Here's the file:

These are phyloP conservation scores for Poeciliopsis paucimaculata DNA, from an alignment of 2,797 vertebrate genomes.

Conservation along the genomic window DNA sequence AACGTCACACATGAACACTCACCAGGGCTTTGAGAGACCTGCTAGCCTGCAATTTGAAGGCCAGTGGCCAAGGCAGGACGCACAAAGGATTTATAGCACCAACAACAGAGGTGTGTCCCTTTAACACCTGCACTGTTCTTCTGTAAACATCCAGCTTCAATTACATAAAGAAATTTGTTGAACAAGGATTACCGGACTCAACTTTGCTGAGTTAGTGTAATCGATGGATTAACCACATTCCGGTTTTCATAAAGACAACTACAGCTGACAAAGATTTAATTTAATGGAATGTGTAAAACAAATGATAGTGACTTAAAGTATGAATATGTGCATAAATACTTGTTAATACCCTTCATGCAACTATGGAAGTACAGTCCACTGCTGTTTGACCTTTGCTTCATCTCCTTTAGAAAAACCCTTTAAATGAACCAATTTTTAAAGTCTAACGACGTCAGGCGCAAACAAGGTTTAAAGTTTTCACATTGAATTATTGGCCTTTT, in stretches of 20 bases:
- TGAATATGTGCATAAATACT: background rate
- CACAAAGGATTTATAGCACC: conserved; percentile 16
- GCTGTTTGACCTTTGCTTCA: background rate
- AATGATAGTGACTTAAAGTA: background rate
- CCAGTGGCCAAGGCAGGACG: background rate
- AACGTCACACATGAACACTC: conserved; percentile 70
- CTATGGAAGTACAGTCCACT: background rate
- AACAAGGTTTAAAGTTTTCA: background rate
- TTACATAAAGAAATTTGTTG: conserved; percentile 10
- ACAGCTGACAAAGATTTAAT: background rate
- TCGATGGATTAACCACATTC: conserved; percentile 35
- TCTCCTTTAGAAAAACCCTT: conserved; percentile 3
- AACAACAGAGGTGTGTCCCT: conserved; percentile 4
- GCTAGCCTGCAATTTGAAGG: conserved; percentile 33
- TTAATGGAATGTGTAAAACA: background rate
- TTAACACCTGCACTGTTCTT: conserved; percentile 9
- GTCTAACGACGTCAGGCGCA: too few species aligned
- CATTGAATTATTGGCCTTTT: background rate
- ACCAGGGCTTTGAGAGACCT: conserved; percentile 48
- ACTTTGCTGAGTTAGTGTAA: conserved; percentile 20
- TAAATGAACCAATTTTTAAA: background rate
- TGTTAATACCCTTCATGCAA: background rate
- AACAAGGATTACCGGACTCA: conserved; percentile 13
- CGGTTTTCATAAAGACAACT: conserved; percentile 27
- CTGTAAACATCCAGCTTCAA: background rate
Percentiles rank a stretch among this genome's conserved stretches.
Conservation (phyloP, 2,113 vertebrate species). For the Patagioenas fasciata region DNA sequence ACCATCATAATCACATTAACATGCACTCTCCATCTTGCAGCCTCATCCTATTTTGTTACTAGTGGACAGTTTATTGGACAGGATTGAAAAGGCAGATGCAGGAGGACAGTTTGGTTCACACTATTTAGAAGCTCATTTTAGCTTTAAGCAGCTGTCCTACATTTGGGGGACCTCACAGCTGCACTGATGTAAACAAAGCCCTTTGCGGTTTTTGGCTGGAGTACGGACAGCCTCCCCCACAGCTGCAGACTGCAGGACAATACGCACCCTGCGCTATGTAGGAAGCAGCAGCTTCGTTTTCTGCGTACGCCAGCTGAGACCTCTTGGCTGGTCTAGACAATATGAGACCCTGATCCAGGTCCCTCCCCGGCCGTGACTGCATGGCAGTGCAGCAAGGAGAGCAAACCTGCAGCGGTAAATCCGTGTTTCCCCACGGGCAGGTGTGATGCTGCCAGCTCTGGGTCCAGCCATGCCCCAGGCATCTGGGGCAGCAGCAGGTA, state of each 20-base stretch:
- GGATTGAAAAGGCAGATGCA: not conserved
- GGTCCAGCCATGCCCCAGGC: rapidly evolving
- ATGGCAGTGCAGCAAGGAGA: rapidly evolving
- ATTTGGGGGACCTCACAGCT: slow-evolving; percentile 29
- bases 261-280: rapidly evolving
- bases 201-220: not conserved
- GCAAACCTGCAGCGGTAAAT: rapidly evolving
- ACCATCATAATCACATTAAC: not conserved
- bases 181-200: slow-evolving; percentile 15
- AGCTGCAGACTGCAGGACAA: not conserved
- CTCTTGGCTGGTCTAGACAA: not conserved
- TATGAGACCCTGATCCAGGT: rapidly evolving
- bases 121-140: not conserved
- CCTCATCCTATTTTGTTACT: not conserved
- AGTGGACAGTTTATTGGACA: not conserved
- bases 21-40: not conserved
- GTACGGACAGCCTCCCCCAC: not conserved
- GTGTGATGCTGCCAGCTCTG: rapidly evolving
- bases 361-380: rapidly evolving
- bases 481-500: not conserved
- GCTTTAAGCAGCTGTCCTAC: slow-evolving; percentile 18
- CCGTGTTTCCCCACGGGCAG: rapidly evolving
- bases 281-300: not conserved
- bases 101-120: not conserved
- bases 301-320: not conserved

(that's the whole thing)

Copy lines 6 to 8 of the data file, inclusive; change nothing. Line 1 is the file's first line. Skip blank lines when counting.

- AATGATAGTGACTTAAAGTA: background rate
- CCAGTGGCCAAGGCAGGACG: background rate
- AACGTCACACATGAACACTC: conserved; percentile 70